Guided Imagery is an immersive, hypnotic mind-body technique that consists of a soothing guided narrative, usually scored to music. It drives attention inward to help the listener experience, through words, symbols, images and metaphors, a desired outcome – either for improved health, wellness, performance or for a specific change in attitude or behavior. 

It works easily and powerfully for most people without requiring much from them – they just have to press ‘play’ and half-listen in what will soon become a relaxed, altered state. Many people who have trouble meditating or relaxing are surprised by how well they do with guided imagery.

Hypnosis is a way of accessing an altered or “trance” state for healing, wellness or behavior change, and uses imagery or verbal suggestion after an initial “induction” that helps quiet the thinking brain, to encourage a relaxed reverie for optimal absorption of the positive suggestions.

The language of traditional hypnosis is usually more directive and authoritative than guided imagery, but some kinds of hypnosis can be just as permissive and choiceful as guided imagery, and it’s hard to always tell the difference. Guided imagery is actually a kind of hypnosis, and people who respond well to imagery generally do well with hypnosis, too. Research shows that they are both very effective and generally work interchangeably.

Meditation is a broad category which trains us to focus our minds on something very specific or on just a very narrow band of things, the result being to clear the mind, reduce stress, and achieve greater balance and clarity. For that reason, both guided imagery and hypnosis can be considered types of meditation. 

Here are some of the main kinds:

  • Observing the Breath is one of the simplest forms of meditation, where a person adopts a seated position of relaxed but aligned comfort and observes the inhalation and exhalation of his or her own breathing, sometimes accompanied by counting to help slow it down. 
  • Focused Attention on a candle flame, a spot on the wall or somewhere in the distance also achieves similar results. With focused, moment-to-moment awareness, we can turn peeling potatoes, grooming a horse or painting a wall into a kind of meditation.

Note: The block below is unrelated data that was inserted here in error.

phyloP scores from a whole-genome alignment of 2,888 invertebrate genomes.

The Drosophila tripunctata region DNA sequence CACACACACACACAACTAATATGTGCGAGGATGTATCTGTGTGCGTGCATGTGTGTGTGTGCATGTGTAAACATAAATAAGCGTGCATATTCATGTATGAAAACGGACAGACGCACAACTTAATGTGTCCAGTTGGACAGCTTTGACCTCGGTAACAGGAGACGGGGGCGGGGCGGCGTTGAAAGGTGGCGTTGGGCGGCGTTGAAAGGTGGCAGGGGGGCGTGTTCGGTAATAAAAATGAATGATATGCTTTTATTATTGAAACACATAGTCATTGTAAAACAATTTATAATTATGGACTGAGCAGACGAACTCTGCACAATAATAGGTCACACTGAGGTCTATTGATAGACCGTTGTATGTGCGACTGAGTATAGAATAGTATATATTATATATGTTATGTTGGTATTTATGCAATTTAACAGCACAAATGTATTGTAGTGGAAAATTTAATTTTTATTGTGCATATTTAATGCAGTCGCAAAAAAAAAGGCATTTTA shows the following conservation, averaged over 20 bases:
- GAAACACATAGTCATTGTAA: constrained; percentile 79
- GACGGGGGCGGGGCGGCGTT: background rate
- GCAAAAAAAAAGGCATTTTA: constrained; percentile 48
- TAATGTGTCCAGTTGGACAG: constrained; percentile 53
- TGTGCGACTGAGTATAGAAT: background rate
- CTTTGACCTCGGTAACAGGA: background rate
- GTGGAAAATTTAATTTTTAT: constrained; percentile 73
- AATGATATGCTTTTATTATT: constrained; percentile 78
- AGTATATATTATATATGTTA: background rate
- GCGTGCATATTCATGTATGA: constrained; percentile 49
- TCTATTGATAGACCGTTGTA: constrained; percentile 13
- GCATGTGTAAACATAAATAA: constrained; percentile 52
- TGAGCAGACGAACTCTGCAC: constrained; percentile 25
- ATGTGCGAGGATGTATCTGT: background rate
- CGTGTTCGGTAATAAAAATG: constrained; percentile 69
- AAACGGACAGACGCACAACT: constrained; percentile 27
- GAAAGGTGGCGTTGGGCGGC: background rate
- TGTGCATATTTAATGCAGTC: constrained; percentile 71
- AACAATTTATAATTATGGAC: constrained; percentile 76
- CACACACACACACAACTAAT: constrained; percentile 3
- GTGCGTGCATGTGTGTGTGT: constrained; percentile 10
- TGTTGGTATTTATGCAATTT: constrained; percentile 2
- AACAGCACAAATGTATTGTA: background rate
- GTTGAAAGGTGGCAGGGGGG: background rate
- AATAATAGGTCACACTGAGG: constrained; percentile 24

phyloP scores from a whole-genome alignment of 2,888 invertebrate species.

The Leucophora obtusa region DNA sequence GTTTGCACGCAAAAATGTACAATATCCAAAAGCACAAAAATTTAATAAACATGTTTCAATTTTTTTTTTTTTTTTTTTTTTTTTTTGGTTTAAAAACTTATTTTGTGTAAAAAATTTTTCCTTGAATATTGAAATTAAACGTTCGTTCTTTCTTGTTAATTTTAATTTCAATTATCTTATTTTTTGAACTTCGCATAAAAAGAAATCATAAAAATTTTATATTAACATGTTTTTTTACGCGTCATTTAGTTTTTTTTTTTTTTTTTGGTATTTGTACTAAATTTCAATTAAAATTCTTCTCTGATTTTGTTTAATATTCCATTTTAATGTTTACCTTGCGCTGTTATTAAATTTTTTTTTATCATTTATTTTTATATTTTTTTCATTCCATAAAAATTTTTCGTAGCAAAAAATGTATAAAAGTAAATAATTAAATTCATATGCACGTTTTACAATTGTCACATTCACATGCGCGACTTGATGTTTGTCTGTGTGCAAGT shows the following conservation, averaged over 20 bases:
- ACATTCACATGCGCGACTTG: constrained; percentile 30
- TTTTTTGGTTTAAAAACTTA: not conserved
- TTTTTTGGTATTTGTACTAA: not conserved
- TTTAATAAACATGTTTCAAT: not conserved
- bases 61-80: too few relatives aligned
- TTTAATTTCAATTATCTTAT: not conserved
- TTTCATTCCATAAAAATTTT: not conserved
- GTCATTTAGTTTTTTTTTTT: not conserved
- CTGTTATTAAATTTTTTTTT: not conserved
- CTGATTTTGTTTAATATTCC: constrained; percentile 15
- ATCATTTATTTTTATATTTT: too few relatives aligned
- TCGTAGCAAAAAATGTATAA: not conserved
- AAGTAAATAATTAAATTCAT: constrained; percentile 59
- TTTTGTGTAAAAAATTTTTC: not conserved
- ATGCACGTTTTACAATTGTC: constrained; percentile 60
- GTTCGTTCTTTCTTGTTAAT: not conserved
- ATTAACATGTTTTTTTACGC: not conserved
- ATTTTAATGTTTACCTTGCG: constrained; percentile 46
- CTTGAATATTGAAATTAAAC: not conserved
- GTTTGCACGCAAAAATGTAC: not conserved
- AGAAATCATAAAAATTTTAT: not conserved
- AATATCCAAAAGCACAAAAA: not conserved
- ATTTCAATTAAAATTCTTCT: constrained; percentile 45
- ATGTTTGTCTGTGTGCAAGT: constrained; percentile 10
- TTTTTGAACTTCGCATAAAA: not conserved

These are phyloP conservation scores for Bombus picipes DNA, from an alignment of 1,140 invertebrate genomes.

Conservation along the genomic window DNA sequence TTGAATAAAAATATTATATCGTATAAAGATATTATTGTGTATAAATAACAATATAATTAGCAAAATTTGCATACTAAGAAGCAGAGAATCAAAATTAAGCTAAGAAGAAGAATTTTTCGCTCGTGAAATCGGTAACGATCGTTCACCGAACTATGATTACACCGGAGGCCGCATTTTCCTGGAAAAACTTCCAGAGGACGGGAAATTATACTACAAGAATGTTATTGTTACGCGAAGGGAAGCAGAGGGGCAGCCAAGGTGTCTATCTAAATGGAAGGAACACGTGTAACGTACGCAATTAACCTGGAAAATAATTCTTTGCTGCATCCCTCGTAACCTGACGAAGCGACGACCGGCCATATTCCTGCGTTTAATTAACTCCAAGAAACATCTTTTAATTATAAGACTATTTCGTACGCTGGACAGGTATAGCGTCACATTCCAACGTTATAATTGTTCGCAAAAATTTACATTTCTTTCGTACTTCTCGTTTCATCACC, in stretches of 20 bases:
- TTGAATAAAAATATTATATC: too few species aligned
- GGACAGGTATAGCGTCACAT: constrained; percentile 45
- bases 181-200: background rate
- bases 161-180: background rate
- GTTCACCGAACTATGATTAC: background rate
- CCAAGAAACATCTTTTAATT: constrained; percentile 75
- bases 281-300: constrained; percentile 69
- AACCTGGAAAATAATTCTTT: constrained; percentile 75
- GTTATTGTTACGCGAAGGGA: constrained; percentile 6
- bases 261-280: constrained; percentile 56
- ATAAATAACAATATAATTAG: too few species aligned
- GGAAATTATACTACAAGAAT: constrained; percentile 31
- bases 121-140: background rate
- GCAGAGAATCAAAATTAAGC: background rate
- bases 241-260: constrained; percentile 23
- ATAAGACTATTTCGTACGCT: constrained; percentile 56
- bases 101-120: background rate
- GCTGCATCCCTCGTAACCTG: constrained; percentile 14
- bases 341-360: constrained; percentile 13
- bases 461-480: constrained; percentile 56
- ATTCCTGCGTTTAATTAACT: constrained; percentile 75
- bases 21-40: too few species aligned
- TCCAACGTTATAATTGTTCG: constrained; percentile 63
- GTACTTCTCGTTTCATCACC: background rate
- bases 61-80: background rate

• Mantra Meditation is focusing attention on repeating a word or phrase in the mind, usually something that has positive meaning to the meditator. This could be toning the word Om, or repeating words like Love or I am at peace or May all beings be healed.  Often the words are combined with the breath, with phrasing like: Breathing in peace on the inhale; and Breathing out love on the exhale.   
  • Body Scanning or Progressive Muscle Relaxation (PMR) is another simple form of meditation, directing focus to sensations inside the body, usually starting with the head and moving down the body, section by section, to the toes. The main benefit is relaxation.
  • Mindfulness Meditation or MBSR has us continuously observing and releasing awareness of our thoughts, our breathing, our physical sensations and our emotions, in order to create healthy detachment from our own reactivity and an astonishing ability to handle stress in a balanced way. 
  • Loving Kindness Meditation or Metta focuses attention on the heart and the sensations around and through the heart, deliberately evoking feelings of love and care for self and others or for any part of the world. As with the other forms, this has enormous health and wellness benefits.
  • Moving Meditations involve moving the body with attention to the breath and to inner sensations involved. Benefits include relaxation, balance and mental clarity, plus physical strength, balance and toning muscle. These practices include walking meditation, yoga, tai chi and qigong, Moving meditations are especially good for fidgeters who loathe sitting still.
    • Walking Meditation involves walking slowly, usually out in nature, sometimes following a labyrinth, with attention on the breath, on the feel of the muscle from walking and the feel of the feet touching the ground, and on the various sights, sounds, aromas and external sensations encountered. 
    • Yoga involves focused awareness and conscious breathing while stretching into and holding specific poses (asanas). There are many kinds of yoga that emphasize different aspects of the art, but the most popular form in the U.S. is hatha yoga. 
    • Tai Chi is a set of low-impact, relaxing, aerobic movement sequences. Begun as a Chinese martial art, it involves slow, gentle movements, deep breathing, and focused awareness. It was created to improve the flow of energy through the body, leading to focus, clarity, resilience and balance and an overall sense of wellness.
    • Qigong (pronounced chi-kung) involves moving in prescribed, flowing ways, including slow, circular movements, regulated breathing, focused awareness and self-massage.  It was also created in China, designed to train the mind to direct the body’s energy, or chi, and to balance it.
  • Acupoint Tapping, Energy Medicine or Biofield Therapies are meditative healing practices that direct the flow of energy within the self or in others. They include Reiki, Healing Touch, Therapeutic Touch, acupressure, and acupoint tapping protocols such as Thought Field Therapy (TFT), Emotional Freedom Technique (EFT) and Eye Movement Desensitization and Reprogramming (EMDR).
  • Aromatherapy involves the use of selected fragrant essential oils extracted from herbs, flowers and fruits, usually in the form of lotions, inhalants, sprays and patches, to affect mood, help with relaxation, improve sleep, promote health and enhance a feeling of well-being.